Descriptive Statistics using Excel Essay Sample

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  • Word count: 775
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  • Category: data

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Introduction of TOPIC

Open the Excel spreadsheet labeled “Example Database.” The first page is the Data Dictionary. The Variable Label is the “handle” used for computation. The Variable Name is longer and more descriptive. The Values column shows the numerical values associated with categorical variables. In the data dictionary, you can see that the only categorical (nominal) variable is SEX. The others are ratio variables (why?)

Click on the Data tab, which opens the window with the data.

We wish to obtain descriptive statistics for these data. The next step is to click on the Data tab at the top of the window.

The Data tab presents a number of data-related options. Click on the “Data Analysis” button. If you don’t see this button, the data analysis package will have to be installed. See the “Background Information” for a tutorial on how to install it.

Select “Descriptive Statistics” as shown, then click OK. This brings up the Descriptive Statistics dialog, shown below.

The program needs to know where to find the data you want analyzed. Click the icon on the right-hand side of the Input Range window. This takes you back to the Data window.

In the data window, click and drag to highlight the cells containing the data you want to analyze. Be sure to include the top line, which includes the labels. Select the cells from A1 to D13. (Excel writes this “$A$1:$D$13,”) to indicate that we’re talking about the cell addresses and not the data in the cells, which may change from one iteration of the test to an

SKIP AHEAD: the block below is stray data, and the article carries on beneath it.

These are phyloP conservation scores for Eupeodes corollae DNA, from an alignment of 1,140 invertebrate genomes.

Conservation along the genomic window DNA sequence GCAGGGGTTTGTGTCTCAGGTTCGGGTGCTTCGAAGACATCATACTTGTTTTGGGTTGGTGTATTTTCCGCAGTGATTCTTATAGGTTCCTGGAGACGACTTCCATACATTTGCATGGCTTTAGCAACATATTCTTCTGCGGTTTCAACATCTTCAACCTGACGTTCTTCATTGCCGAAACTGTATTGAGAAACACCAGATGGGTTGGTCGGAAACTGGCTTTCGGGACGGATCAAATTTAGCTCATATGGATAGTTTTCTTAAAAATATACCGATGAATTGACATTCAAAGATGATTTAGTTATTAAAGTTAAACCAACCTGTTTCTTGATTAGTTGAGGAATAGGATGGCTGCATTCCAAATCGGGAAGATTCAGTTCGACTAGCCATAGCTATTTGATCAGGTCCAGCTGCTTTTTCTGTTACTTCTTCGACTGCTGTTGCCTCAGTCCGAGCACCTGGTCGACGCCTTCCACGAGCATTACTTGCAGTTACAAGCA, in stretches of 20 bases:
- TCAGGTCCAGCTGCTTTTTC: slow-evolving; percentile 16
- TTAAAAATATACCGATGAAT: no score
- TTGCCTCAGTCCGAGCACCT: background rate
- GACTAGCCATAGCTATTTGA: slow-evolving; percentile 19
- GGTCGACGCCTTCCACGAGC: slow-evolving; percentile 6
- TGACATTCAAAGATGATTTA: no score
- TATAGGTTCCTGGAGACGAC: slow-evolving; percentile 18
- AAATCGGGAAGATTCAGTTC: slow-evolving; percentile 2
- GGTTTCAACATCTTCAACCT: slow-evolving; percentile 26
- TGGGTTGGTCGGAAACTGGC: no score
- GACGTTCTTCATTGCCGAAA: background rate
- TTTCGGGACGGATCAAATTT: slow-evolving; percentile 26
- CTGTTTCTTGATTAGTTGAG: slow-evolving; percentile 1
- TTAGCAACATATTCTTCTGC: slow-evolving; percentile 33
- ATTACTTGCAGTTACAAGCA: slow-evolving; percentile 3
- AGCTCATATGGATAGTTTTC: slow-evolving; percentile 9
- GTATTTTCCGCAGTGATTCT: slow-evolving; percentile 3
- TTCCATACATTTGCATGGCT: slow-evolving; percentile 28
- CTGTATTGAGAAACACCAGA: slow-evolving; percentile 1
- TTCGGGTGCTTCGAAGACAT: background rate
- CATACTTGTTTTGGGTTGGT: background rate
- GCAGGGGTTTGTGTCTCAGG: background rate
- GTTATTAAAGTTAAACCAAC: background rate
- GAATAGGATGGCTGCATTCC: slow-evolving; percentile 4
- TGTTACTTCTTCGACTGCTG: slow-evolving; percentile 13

other.) Click the icon shown above to go back to the Descriptive

Statistics dialog.

The “Input Range” window, at the top of the dialog box, now contains the range of data cells. Before clicking OK, make sure:

the “Group By” Columns radio button is selected.
the “Labels in the First Row” box is checked.
the “Summary Statistics” box is checked.

The last decision is where to write the results. You could go into any window and select a range of cells, following a procedure similar to the one used to locate the data. However, let’s write the results to a new worksheet. Under Output Options,

click the radio button for New Worksheet Ply
enter the new worksheet name. Call it Output.

After everything is entered, click OK.

The results appear on a new worksheet entitled “Output.” Unfortunately, it’s not very legible. We’ll fix that. Click on the “Home” tab.

Next, click on “Cells-Format.” Under this menu, click on “Autofit Column Width” (not shown).

A portion of the formatted output is shown above.
The usefulness of the statistics depends upon the nature of the data. SEX is a categorical variable, with values of either 1 or 2. The “mean” of 1.42 doesn’t mean much, except that the data set contains more men (1) than women (2). The standard deviation is equally meaningless.

AGE, on the other hand, is a ratio variable. It makes sense to speak of the mean, median, mode (there isn’t one, in these data) and the standard deviation. The program also provide the range (maximum value minus minimum value), the minimum value, and the maximum value. “Sum” is the … well, the sum… of all the values, and in this case indicates that the people we’re looking at earned a total of $421,000. “Count” is the number of cases … in this example, the number of people for whom we have data.

Suppose we want statistics for the men only.

In the Data window, click and drag to highlight the columns containing the data. Then, click the Data tab.

In the Data window, click on Sort.

In the Sort dialog box, select the variable on which you wish to sort the data. Notice that it’s possible to sort by multiple variables. See Excel “Help” for more information.

The sorted data are shown above.
To obtain summary statistics for the men only, repeat the process described at the top; but when locating the data for analysis, select ONLY rows 1 through 8, as shown below.

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